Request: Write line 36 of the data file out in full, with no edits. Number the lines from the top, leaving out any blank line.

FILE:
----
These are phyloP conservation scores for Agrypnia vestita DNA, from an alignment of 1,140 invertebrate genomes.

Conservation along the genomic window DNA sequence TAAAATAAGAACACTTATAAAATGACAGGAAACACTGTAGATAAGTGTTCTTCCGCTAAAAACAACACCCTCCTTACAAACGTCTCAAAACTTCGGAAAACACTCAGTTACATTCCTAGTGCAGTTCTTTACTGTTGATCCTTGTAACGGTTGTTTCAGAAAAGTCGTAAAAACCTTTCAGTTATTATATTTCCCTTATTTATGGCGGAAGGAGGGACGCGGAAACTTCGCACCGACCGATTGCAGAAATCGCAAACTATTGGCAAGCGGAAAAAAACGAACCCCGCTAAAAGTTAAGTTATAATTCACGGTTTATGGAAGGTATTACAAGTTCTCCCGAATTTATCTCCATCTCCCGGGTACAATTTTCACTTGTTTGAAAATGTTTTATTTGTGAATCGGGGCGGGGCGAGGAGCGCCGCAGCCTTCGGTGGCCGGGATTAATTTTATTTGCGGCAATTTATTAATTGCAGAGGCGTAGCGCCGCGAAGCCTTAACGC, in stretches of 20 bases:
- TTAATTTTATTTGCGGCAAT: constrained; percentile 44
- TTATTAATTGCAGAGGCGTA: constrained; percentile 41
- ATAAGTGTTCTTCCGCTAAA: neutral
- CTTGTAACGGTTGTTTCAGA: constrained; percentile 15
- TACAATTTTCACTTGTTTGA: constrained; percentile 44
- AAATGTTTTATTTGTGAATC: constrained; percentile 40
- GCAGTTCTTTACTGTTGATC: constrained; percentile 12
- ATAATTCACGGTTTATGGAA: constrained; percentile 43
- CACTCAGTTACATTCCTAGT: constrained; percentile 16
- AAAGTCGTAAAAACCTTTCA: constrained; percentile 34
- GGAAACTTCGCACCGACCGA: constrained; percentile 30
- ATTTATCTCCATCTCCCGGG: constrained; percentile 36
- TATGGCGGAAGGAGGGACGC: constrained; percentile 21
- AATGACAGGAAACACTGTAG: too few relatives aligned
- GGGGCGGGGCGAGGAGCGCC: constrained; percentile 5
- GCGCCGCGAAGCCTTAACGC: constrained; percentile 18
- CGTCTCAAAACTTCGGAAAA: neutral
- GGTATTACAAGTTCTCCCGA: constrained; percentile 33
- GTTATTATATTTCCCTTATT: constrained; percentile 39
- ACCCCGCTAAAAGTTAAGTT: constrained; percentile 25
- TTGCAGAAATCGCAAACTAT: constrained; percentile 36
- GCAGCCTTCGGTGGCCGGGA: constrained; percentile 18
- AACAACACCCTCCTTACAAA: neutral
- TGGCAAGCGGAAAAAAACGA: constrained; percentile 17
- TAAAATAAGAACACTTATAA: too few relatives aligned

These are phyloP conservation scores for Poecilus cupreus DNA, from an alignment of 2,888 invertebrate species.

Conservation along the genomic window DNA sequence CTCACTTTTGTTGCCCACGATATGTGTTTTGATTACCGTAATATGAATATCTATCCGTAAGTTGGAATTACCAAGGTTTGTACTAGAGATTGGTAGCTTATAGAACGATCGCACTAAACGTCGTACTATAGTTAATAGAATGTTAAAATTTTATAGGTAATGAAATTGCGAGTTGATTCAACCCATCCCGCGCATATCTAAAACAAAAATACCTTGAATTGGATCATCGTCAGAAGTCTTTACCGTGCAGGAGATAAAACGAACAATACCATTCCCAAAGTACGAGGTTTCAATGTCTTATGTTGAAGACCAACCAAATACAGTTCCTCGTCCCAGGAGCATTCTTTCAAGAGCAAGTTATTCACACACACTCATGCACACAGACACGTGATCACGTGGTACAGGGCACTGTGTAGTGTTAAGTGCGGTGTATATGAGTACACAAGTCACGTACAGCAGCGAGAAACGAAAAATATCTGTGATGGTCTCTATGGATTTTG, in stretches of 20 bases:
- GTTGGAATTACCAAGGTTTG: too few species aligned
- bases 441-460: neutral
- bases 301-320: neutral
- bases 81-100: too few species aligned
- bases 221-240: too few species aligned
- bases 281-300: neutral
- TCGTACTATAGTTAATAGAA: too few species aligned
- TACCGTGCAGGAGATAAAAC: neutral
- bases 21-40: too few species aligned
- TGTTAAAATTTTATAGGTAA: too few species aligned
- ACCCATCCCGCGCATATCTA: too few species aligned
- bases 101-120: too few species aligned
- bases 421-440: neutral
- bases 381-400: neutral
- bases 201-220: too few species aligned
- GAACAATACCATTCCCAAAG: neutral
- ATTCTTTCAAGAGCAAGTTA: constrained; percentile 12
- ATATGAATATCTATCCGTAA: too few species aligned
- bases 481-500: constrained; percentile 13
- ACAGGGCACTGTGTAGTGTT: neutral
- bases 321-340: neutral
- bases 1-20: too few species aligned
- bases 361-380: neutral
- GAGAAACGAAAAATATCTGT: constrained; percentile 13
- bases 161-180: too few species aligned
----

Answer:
- TCGTACTATAGTTAATAGAA: too few species aligned